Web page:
This book deals with one of most controversial issues of the Spanish Civil War (1936-9): the 'Red Terror'. Approximately 50,000 Spaniards were extrajudicially executed in Republican Spain following the failure of the military rebellion in July 1936. This mass killing of 'fascists' seriously undermined attempts by the legally constituted Republican government to present itself in foreign quarters as fighting a war for democracy. This study, based on a wealth of scholarship and archival sources, challenges the common view that executions were the work of criminal or anarchist 'uncontrollables'. Its focus is on Madrid, which witnessed at least 8,000 executions in 1936. It shows that the terror was organized and was carried out with the complicity of the police, and argues that terror was seen as integral to the antifascist war effort. Indeed, the elimination of the internal enemy - the 'Fifth Column' - was regarded as important as the war on the front line.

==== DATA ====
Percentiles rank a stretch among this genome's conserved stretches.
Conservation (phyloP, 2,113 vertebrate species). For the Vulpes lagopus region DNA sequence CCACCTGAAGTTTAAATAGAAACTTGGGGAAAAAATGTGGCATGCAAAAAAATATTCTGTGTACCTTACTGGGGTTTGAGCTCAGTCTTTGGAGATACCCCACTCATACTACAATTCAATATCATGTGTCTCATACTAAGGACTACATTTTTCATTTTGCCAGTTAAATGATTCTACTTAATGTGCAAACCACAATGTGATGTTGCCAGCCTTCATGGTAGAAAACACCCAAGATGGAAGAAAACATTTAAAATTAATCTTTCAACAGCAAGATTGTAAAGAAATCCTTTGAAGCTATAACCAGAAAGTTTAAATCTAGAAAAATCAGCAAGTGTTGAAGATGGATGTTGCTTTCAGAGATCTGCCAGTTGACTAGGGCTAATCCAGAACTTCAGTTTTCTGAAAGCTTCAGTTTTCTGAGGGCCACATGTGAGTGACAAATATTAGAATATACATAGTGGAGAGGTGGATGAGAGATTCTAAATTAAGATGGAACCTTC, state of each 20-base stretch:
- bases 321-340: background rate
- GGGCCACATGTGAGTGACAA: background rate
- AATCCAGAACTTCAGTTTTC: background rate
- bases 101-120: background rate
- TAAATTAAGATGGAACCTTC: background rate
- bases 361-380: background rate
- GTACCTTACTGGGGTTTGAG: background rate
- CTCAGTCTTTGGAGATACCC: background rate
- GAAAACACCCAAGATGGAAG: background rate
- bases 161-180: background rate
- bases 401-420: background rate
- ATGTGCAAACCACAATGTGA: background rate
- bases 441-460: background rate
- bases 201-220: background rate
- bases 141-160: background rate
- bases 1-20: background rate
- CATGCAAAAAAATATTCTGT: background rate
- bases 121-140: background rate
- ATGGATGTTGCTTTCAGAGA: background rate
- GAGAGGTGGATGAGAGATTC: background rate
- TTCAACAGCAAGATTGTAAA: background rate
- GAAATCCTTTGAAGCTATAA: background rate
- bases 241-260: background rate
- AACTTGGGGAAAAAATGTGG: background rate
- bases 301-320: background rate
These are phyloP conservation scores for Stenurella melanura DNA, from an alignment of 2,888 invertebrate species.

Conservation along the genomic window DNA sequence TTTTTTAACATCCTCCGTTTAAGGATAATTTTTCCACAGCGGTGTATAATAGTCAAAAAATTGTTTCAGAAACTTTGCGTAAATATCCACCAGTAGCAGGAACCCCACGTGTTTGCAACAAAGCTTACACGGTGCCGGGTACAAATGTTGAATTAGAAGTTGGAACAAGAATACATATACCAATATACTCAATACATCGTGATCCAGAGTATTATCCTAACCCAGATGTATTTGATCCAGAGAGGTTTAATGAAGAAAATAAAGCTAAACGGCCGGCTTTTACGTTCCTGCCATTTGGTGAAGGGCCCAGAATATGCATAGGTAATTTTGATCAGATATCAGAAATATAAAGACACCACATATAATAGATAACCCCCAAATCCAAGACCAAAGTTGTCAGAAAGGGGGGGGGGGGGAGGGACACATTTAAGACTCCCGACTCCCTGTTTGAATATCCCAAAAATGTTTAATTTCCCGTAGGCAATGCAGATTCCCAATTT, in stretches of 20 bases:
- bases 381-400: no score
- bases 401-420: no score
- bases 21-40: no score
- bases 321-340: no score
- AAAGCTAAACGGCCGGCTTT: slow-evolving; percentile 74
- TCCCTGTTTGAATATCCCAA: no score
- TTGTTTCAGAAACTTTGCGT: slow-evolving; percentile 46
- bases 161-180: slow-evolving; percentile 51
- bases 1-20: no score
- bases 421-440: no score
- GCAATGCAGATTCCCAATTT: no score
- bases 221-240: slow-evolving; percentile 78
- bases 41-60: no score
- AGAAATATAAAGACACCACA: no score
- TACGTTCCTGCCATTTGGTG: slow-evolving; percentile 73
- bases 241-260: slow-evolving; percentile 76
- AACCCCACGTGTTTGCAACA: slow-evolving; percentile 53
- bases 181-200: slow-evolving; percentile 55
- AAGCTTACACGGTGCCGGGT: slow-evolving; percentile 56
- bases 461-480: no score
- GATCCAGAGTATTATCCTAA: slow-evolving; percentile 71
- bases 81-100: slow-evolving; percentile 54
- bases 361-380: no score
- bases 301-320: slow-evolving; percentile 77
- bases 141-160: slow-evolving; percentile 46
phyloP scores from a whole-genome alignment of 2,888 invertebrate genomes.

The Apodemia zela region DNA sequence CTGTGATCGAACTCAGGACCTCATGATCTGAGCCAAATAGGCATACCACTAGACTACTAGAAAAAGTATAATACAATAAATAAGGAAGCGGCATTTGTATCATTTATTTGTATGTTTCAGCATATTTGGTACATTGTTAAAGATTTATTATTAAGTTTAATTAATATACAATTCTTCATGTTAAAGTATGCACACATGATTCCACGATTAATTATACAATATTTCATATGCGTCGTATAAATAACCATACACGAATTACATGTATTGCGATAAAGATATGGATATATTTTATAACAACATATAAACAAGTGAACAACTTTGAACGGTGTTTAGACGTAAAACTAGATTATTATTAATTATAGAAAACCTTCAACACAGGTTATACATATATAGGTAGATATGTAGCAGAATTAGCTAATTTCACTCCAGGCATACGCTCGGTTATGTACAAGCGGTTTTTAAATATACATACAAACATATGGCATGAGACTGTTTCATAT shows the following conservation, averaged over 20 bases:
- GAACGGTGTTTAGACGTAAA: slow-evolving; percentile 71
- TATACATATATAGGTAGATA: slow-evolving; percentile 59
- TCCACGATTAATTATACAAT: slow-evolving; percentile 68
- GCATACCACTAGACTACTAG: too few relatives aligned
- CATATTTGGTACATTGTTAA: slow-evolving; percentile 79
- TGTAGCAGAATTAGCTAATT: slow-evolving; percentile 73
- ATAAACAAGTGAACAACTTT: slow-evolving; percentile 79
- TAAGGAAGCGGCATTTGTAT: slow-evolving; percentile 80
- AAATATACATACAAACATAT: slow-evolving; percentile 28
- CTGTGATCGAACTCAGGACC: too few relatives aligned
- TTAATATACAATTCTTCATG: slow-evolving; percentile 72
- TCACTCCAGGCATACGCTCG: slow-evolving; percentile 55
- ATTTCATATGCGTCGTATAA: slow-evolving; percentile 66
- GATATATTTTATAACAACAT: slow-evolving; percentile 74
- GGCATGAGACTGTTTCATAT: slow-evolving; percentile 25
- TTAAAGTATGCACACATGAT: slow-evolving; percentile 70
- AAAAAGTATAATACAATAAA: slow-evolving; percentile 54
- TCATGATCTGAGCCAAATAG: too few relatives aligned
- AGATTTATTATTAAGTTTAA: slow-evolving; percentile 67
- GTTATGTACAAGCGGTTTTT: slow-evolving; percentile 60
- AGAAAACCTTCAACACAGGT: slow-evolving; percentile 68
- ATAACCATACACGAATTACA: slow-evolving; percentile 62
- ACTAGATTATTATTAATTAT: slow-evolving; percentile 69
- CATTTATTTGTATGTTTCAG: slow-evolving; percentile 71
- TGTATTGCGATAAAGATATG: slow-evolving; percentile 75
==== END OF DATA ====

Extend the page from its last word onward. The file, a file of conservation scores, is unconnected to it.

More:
Julius Ruiz has written widely on the Spanish Civil War and the Franco regime. His first book, Franco's Justice: Repression in Madrid after the Spanish Civil War, was published in 2005 and in Spanish translation in 2012. His second book, El terror rojo: Madrid 1936, was published in 2012 and is currently in its third printing. It won the 2012 Hislibris Prize for the best non-fiction title published in Spain and was widely reviewed in the Spanish press. Ruiz has published articles in British, American, and Spanish journals such as Contemporary European History, the Journal of Contemporary History, and Historia y Politica. He has reviewed books for a large number of titles, including English Historical Review and La Revista de Libros. He is a member of the British Royal Historical Society.